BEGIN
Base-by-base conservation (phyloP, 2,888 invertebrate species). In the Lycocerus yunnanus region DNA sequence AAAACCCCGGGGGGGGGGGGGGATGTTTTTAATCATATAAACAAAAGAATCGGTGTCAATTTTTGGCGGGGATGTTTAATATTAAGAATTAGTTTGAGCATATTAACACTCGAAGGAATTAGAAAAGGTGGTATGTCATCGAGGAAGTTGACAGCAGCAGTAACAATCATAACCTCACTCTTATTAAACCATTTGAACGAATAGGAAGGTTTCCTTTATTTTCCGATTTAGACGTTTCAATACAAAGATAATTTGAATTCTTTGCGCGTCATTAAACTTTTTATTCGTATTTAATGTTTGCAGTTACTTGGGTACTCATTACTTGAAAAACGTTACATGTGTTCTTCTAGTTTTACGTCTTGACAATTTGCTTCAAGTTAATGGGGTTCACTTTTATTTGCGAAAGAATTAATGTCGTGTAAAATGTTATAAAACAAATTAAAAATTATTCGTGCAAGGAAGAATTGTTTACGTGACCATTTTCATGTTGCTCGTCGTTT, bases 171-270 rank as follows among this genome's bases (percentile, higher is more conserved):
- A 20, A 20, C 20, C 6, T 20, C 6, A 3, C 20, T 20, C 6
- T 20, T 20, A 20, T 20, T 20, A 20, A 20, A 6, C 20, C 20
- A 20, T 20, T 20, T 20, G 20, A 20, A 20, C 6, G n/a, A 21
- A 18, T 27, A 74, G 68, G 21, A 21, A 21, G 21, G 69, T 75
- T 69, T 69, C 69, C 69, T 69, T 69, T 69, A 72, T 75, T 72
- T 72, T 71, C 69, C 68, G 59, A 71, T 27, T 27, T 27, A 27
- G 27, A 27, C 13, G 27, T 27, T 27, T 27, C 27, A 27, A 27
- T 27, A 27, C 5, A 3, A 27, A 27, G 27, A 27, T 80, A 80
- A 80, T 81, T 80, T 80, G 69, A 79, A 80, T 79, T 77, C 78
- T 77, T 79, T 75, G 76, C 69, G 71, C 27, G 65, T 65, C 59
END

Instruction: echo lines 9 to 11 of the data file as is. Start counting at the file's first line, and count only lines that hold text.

- T 27, A 27, C 5, A 3, A 27, A 27, G 27, A 27, T 80, A 80
- A 80, T 81, T 80, T 80, G 69, A 79, A 80, T 79, T 77, C 78
- T 77, T 79, T 75, G 76, C 69, G 71, C 27, G 65, T 65, C 59